Workplace Safety

  • It’s Electrical Safety Month: Protect Workers Against Arc Flash and Other Electrical Hazards

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    The Workplace Safety Awareness Council defines an arc flash as “a phenomenon where a flashover of electric current leaves its intended path and travels through the air from one conductor to another, or to ground.” A person located near an arc flash can be seriously injured or killed. An arc flash can be caused by a variety of things, such as dust, dropping tools, accidental touching, condensation, material Read More

  • The Bottom Line: Costs of Failing to Protect Workers

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    OSHA recently released a report about how work injuries and illnesses are putting high costs on workers, their families and the overall economy. Adding Inequality to Injury: The Costs of Failing to Protect Workers on the Job features a graphic that asks the question: Who bears the cost of worker injuries?  Fifty percent is covered, by workers and their families, with the rest covered by workers’ compensation (21%), Read More

  • Working Outside: How to Beat the Summer Heat

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    While it’s great to enjoy the fresh air when working outdoors, outside work can be hazardous—and even fatal—during the strong heat of the summer. Workers are at risk for a variety of heat-related illnesses. It’s important to know the warning signs and what to do if you or one of your workers begins to show symptoms of a heat-related illness. Heat stroke occurs when the body can’t regulate its Read More

  • Be Proactive: Prevent Injuries on the Job

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    Being proactive and trying to prevent injuries before they happen is a good strategy to help reduce such incidents in your workplace. It is also the thought behind OSHA’s Injury and Illness Prevention Programs. These programs, according to OSHA, “allow employers and workers to collaborate on an ongoing basis to find and fix workplace hazards before workers are hurt or become ill.” Other benefits of these programs are a Read More

  • Spring-Time Safety: Flood Preparedness

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    For most of us, spring-time means a lot of water around our facilities. Whether it’s from massive snow piles that have melted or just rain from those pesky April showers, it’s no surprise when extra water makes its way into and around your building. To help lessen the damage to your facility, it helps to be prepared before any flooding occurs. Certain steps should be taken during and Read More

  • Safety News You Can Use

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    Two companies face a combined $64,200 in fines for safety violations after OSHA investigated a complaint about potential hazards at the site the companies share. One company received 15 serious citations for such violations as not providing and maintaining a hearing conservation program for employees exposed to excessive noise, blocked exits, tripping and fall hazards, not training workers on chemical hazards, not providing appropriate lockout/tagout training, and not Read More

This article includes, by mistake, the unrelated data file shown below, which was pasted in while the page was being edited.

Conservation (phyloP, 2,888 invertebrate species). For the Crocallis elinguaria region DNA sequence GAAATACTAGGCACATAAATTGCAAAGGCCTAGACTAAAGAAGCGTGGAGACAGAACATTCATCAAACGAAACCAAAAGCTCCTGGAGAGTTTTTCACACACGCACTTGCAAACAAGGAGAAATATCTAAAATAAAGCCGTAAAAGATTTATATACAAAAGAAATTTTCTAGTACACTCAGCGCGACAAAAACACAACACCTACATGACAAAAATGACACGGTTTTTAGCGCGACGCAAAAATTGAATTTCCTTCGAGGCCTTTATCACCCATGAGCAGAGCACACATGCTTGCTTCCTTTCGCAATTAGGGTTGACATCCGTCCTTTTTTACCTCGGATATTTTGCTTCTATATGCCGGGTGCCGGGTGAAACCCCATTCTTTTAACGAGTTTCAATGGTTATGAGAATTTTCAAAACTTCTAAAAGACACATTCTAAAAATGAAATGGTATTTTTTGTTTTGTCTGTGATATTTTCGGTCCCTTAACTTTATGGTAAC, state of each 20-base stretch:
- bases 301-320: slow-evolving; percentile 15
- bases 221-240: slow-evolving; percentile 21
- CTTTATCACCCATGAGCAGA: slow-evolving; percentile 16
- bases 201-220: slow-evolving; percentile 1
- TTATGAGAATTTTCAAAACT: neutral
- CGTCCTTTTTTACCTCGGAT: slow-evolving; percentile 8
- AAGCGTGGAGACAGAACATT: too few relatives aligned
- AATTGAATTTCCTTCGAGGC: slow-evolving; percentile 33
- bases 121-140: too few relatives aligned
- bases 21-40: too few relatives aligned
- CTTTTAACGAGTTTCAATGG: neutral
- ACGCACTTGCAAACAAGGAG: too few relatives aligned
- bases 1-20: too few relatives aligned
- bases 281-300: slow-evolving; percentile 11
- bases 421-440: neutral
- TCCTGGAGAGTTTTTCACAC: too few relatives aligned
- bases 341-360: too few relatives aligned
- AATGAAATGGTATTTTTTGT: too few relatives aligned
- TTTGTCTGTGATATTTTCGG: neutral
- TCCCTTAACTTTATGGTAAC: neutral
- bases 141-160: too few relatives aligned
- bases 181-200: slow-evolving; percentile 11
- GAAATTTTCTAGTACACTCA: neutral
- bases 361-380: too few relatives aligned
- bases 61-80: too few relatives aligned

• Eye Protection: Reduce the Risk of Injury

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    Many workplaces contain hazards that can be damaging to workers’ eyes. The best way to protect workers from eye hazards is to provide them with adequate personal protective equipment (PPE). When selecting the best eye protection, it’s important to consider the work environment and pick the solution that will offer the most complete protection for that work situation. There are several different types of eye protection that can Read More

  • Safety News You Can Use

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    A roofing contractor was cited by OSHA for a variety of safety violations and faces proposed penalties of $43,560. The contractor failed to provide fall protection to workers repairing a roof and offered inadequate anchorage points for fall arrest lines. It also did not train employees on how to recognize and address fall hazards. The contractor also put workers at risk for providing a damaged portable ladder (split Read More

  • Avoid an Asbestos Hazard: How to Protect Your Workers

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    As defined by the Occupational Safety and Health Administration (OSHA), asbestos is a naturally occurring mineral fiber. It is also known as a major health hazard. It is a human carcinogen, causing chronic lung disease, along with lung cancer and other types of cancers. OSHA explains that workers can be exposed to asbestos in many ways: during the manufacturing of asbestos-containing products; performing brake or clutch repairs; renovating Read More

  • Fall Protection According to OSHA: Know the Basics

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    Do you know OSHA rules about the basics of fall protection? Even if workers in your workplace are only exposed to heights occasionally, it’s important to know OSHA regulations regarding fall protection and how to keep your workers safe at all heights. Here are some standard facts you must know: OSHA requires that workers in general industry be protected while working at a height of four feet or Read More

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